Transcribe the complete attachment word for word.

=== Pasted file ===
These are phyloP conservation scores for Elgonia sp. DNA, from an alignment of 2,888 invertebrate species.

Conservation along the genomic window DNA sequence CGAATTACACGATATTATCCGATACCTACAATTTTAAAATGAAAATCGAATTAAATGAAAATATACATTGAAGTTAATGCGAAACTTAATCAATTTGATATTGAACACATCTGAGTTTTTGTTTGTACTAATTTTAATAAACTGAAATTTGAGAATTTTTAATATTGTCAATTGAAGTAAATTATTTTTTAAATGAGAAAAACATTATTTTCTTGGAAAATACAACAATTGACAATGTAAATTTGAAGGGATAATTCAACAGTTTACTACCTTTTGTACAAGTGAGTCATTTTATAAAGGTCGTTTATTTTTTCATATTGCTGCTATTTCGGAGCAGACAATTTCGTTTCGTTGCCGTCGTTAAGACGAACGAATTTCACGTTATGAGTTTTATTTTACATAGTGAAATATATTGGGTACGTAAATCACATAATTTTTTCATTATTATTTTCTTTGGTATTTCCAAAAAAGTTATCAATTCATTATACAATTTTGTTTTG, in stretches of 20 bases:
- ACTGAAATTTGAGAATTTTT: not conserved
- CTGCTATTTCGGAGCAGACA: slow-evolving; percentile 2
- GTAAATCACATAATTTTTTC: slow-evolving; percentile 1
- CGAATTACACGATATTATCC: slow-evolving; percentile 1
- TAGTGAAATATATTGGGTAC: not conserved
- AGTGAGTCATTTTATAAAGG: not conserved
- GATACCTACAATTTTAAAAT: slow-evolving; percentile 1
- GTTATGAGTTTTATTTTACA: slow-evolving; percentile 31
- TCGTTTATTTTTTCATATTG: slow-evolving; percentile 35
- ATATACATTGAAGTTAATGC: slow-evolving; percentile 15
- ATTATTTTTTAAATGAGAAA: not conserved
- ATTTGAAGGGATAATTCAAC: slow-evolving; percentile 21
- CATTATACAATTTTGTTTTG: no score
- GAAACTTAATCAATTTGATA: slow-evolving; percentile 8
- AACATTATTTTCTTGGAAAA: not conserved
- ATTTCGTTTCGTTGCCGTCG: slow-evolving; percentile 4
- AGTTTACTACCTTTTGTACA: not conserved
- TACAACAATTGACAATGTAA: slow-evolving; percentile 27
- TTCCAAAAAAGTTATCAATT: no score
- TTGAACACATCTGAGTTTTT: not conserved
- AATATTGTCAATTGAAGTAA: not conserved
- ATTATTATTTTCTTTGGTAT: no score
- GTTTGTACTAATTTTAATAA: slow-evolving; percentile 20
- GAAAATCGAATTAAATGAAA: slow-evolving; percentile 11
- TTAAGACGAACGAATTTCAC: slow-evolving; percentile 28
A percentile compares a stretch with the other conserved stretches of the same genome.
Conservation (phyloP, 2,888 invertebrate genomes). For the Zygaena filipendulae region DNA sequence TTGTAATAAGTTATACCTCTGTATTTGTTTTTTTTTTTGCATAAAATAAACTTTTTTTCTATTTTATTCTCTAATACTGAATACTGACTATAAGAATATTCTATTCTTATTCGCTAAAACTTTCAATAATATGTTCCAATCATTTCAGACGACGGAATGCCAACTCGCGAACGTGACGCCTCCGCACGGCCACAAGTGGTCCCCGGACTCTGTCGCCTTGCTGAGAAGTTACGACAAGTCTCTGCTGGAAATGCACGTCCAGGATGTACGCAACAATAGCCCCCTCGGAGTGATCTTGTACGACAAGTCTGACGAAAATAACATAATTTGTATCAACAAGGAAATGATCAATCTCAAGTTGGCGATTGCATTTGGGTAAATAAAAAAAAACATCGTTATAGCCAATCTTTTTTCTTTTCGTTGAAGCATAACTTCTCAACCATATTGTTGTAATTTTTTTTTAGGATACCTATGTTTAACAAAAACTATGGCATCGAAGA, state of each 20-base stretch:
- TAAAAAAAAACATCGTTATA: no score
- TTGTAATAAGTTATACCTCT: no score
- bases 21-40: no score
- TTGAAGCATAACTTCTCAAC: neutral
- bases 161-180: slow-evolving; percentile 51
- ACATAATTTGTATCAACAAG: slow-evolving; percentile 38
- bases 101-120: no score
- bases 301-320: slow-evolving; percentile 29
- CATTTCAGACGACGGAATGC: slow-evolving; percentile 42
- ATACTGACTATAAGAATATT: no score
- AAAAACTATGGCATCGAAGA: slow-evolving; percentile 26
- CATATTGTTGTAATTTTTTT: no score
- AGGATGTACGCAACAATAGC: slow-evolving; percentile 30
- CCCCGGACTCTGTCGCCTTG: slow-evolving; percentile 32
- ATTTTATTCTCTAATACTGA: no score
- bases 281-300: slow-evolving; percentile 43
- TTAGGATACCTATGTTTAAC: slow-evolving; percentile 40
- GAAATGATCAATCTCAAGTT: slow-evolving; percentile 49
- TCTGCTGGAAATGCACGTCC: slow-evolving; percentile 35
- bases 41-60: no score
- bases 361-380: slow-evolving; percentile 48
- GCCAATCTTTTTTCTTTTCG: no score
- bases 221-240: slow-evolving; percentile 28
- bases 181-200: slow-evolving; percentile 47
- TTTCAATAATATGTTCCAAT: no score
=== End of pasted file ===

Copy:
These are phyloP conservation scores for Elgonia sp. DNA, from an alignment of 2,888 invertebrate species.

Conservation along the genomic window DNA sequence CGAATTACACGATATTATCCGATACCTACAATTTTAAAATGAAAATCGAATTAAATGAAAATATACATTGAAGTTAATGCGAAACTTAATCAATTTGATATTGAACACATCTGAGTTTTTGTTTGTACTAATTTTAATAAACTGAAATTTGAGAATTTTTAATATTGTCAATTGAAGTAAATTATTTTTTAAATGAGAAAAACATTATTTTCTTGGAAAATACAACAATTGACAATGTAAATTTGAAGGGATAATTCAACAGTTTACTACCTTTTGTACAAGTGAGTCATTTTATAAAGGTCGTTTATTTTTTCATATTGCTGCTATTTCGGAGCAGACAATTTCGTTTCGTTGCCGTCGTTAAGACGAACGAATTTCACGTTATGAGTTTTATTTTACATAGTGAAATATATTGGGTACGTAAATCACATAATTTTTTCATTATTATTTTCTTTGGTATTTCCAAAAAAGTTATCAATTCATTATACAATTTTGTTTTG, in stretches of 20 bases:
- ACTGAAATTTGAGAATTTTT: not conserved
- CTGCTATTTCGGAGCAGACA: slow-evolving; percentile 2
- GTAAATCACATAATTTTTTC: slow-evolving; percentile 1
- CGAATTACACGATATTATCC: slow-evolving; percentile 1
- TAGTGAAATATATTGGGTAC: not conserved
- AGTGAGTCATTTTATAAAGG: not conserved
- GATACCTACAATTTTAAAAT: slow-evolving; percentile 1
- GTTATGAGTTTTATTTTACA: slow-evolving; percentile 31
- TCGTTTATTTTTTCATATTG: slow-evolving; percentile 35
- ATATACATTGAAGTTAATGC: slow-evolving; percentile 15
- ATTATTTTTTAAATGAGAAA: not conserved
- ATTTGAAGGGATAATTCAAC: slow-evolving; percentile 21
- CATTATACAATTTTGTTTTG: no score
- GAAACTTAATCAATTTGATA: slow-evolving; percentile 8
- AACATTATTTTCTTGGAAAA: not conserved
- ATTTCGTTTCGTTGCCGTCG: slow-evolving; percentile 4
- AGTTTACTACCTTTTGTACA: not conserved
- TACAACAATTGACAATGTAA: slow-evolving; percentile 27
- TTCCAAAAAAGTTATCAATT: no score
- TTGAACACATCTGAGTTTTT: not conserved
- AATATTGTCAATTGAAGTAA: not conserved
- ATTATTATTTTCTTTGGTAT: no score
- GTTTGTACTAATTTTAATAA: slow-evolving; percentile 20
- GAAAATCGAATTAAATGAAA: slow-evolving; percentile 11
- TTAAGACGAACGAATTTCAC: slow-evolving; percentile 28
A percentile compares a stretch with the other conserved stretches of the same genome.
Conservation (phyloP, 2,888 invertebrate genomes). For the Zygaena filipendulae region DNA sequence TTGTAATAAGTTATACCTCTGTATTTGTTTTTTTTTTTGCATAAAATAAACTTTTTTTCTATTTTATTCTCTAATACTGAATACTGACTATAAGAATATTCTATTCTTATTCGCTAAAACTTTCAATAATATGTTCCAATCATTTCAGACGACGGAATGCCAACTCGCGAACGTGACGCCTCCGCACGGCCACAAGTGGTCCCCGGACTCTGTCGCCTTGCTGAGAAGTTACGACAAGTCTCTGCTGGAAATGCACGTCCAGGATGTACGCAACAATAGCCCCCTCGGAGTGATCTTGTACGACAAGTCTGACGAAAATAACATAATTTGTATCAACAAGGAAATGATCAATCTCAAGTTGGCGATTGCATTTGGGTAAATAAAAAAAAACATCGTTATAGCCAATCTTTTTTCTTTTCGTTGAAGCATAACTTCTCAACCATATTGTTGTAATTTTTTTTTAGGATACCTATGTTTAACAAAAACTATGGCATCGAAGA, state of each 20-base stretch:
- TAAAAAAAAACATCGTTATA: no score
- TTGTAATAAGTTATACCTCT: no score
- bases 21-40: no score
- TTGAAGCATAACTTCTCAAC: neutral
- bases 161-180: slow-evolving; percentile 51
- ACATAATTTGTATCAACAAG: slow-evolving; percentile 38
- bases 101-120: no score
- bases 301-320: slow-evolving; percentile 29
- CATTTCAGACGACGGAATGC: slow-evolving; percentile 42
- ATACTGACTATAAGAATATT: no score
- AAAAACTATGGCATCGAAGA: slow-evolving; percentile 26
- CATATTGTTGTAATTTTTTT: no score
- AGGATGTACGCAACAATAGC: slow-evolving; percentile 30
- CCCCGGACTCTGTCGCCTTG: slow-evolving; percentile 32
- ATTTTATTCTCTAATACTGA: no score
- bases 281-300: slow-evolving; percentile 43
- TTAGGATACCTATGTTTAAC: slow-evolving; percentile 40
- GAAATGATCAATCTCAAGTT: slow-evolving; percentile 49
- TCTGCTGGAAATGCACGTCC: slow-evolving; percentile 35
- bases 41-60: no score
- bases 361-380: slow-evolving; percentile 48
- GCCAATCTTTTTTCTTTTCG: no score
- bases 221-240: slow-evolving; percentile 28
- bases 181-200: slow-evolving; percentile 47
- TTTCAATAATATGTTCCAAT: no score